As the photo series illustrate, a curved TV has a point where reflections will be in focus, but as you move further away, reflections are spread out over the screen area. In the three photos we had a lamp turned on in a living room, and the photos have been taken from three distances, where the last is a "normal" seating distance of around 4 meters.
As you can see reflections are drastically reduced when you move to your normal seating distance. What you also might notice is that the curved of the LG TV is not flawless. It has to very small bumps on the front, but you only notice them when it is off.
Color gradation has not changed much compared to the previous model, and we still see some minor "bands" in our color gradient tests, so there is still some work to do for LG. However, color gradation is quite good, and it is almost impossible to find a TV without some minor issues in the area. All shades of black (and dark gray) and white could be distinguished, which is great.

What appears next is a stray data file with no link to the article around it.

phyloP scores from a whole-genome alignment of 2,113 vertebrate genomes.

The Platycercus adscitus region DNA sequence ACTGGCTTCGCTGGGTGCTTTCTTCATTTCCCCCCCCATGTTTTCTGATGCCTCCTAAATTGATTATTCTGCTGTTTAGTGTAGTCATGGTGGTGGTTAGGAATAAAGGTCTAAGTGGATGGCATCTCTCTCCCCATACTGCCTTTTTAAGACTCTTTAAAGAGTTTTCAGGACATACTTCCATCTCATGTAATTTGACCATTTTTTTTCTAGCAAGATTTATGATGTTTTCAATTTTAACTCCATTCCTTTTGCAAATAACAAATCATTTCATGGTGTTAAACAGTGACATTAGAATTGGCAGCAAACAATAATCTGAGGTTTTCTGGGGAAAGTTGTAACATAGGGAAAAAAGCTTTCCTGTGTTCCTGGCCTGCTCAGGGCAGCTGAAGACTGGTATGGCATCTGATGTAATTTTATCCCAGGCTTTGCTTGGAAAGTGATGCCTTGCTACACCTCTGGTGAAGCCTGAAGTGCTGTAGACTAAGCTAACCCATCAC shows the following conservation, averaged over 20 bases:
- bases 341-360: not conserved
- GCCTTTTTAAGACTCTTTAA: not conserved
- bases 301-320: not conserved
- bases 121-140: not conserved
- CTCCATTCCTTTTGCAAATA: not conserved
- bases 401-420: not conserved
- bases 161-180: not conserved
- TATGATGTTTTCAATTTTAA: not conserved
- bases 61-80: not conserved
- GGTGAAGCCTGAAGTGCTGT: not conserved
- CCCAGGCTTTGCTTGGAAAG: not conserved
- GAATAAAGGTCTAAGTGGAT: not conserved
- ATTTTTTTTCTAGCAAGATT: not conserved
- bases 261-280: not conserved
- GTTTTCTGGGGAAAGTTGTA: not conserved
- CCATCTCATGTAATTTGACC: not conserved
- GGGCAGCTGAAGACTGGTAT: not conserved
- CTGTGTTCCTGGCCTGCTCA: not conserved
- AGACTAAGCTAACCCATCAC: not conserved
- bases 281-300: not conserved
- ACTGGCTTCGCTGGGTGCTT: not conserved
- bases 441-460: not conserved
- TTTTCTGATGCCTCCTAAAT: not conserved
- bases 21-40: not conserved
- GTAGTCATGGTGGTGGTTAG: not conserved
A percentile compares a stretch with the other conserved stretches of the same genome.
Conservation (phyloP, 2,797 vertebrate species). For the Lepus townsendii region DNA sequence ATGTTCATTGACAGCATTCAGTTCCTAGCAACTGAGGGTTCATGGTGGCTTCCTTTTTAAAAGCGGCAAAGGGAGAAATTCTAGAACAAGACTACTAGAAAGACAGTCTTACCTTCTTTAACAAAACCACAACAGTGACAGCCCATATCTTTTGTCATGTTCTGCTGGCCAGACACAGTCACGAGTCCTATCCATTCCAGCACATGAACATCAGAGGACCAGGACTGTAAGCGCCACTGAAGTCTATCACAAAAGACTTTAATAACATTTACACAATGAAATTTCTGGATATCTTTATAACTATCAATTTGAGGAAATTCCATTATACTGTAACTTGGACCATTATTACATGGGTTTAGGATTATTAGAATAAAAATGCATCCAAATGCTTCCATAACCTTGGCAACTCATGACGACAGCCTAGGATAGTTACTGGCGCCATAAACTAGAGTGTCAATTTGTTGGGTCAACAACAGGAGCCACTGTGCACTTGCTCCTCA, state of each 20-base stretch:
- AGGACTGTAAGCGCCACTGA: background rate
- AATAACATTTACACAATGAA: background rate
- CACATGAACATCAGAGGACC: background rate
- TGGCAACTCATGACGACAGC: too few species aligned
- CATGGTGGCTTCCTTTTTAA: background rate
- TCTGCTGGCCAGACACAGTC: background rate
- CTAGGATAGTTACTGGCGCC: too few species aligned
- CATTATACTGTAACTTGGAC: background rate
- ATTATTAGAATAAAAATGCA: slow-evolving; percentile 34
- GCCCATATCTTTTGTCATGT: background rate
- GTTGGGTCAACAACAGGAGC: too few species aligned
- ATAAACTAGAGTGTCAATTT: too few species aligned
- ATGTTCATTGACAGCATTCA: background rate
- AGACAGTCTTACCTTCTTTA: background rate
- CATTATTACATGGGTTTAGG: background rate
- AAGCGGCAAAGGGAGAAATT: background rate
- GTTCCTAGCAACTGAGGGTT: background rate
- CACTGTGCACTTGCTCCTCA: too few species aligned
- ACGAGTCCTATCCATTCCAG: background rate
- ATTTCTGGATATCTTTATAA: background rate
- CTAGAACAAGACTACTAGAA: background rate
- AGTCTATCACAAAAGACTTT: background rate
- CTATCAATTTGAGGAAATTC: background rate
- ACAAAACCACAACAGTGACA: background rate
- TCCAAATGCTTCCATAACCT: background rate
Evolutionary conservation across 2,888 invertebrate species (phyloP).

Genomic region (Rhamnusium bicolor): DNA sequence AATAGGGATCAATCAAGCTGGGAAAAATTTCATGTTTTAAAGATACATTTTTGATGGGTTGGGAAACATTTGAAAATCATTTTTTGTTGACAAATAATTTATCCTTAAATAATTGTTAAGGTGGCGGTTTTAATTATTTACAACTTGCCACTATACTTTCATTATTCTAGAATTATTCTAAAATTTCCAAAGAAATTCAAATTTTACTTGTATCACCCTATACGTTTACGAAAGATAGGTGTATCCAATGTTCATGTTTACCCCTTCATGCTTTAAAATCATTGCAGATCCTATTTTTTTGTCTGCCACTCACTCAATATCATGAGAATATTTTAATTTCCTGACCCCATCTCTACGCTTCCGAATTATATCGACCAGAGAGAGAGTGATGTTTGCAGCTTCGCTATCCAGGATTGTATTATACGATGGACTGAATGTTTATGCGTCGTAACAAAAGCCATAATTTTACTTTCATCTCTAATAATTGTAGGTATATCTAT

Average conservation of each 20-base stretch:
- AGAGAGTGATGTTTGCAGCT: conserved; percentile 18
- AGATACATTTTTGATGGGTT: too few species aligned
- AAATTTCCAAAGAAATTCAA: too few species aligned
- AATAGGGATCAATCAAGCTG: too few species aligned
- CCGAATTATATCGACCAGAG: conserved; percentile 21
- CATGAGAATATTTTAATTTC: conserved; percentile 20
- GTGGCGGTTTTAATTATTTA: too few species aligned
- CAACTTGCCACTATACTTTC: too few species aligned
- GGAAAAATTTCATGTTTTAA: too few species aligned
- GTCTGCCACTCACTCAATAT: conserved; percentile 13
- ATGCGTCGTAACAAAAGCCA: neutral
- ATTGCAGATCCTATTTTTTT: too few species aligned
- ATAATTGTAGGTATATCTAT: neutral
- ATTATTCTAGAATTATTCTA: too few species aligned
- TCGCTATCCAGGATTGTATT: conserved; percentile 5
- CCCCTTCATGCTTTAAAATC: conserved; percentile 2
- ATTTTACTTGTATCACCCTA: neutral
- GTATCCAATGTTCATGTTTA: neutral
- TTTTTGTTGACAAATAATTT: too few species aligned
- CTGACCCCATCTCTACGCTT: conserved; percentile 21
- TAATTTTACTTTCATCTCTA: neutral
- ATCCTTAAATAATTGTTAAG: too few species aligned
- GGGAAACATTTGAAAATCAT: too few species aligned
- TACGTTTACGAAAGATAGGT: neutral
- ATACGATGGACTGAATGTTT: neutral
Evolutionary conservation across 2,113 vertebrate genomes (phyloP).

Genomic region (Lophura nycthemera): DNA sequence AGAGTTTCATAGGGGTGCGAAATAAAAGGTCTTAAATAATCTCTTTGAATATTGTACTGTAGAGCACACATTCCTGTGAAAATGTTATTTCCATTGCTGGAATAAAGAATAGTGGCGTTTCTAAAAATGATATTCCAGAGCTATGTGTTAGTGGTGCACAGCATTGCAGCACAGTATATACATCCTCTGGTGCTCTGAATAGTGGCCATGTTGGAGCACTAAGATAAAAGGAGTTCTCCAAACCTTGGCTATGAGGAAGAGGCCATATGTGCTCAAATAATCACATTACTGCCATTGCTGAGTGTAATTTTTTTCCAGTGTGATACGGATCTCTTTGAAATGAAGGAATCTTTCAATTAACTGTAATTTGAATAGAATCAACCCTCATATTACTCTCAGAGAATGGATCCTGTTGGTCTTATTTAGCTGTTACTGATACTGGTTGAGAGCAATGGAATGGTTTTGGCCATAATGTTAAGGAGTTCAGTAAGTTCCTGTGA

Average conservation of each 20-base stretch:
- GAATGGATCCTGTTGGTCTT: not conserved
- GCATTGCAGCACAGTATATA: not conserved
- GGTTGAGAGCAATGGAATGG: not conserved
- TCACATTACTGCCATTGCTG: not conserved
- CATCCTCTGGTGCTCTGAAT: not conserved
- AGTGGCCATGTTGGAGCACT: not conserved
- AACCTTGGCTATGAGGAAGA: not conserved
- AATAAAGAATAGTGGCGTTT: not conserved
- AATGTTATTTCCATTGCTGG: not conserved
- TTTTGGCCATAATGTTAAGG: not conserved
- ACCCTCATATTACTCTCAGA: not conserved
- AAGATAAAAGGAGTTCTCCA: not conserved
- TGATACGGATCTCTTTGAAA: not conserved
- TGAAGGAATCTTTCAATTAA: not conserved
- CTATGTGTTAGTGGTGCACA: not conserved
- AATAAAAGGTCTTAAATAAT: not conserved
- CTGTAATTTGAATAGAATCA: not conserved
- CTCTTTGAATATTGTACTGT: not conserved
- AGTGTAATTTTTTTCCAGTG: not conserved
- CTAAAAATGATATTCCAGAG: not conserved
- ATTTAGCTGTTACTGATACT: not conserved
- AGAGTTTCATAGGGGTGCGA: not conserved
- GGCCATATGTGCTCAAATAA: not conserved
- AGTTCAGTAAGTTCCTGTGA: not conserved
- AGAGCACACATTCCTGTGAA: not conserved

If you have had a chance to look closely at an Ultra HD TV you might have noticed that there are no visible borders between pixels. This is not the case on Full HD TVs and not on LG’s OLED TV either, where you are able to spot the pixel borders from around 1-2 meters away (photo below did not capture the actual borders, just a moiré effect created by the camera because of the borders).
Where OLED really sets it apart from every other TV is when reproducing scenes with black areas. We often hear people asking us how much perfect black actually means in real life compared to near-perfect black, so we have created this little photo cavalcade for you that shows you what we saw in a dark living room.
As you can see, the TV blends perfectly into its surroundings, and because each pixel on an OLED TV can create all colors there is no halo light around for example starts or bright objects, which is the case on LCD-TV with local dimming. Everything is pure. It is a phenomenal way to watch a movie, and it is highly addictive.
We are always encouraged to examine retention / burn-in when we look at OLEDs, but just like with the previous LG OLED TVs we experienced no hint of retention at all, even after a long period of static images. However, we should note that we only had the TV for around one week so we never had a chance to do a real stress test.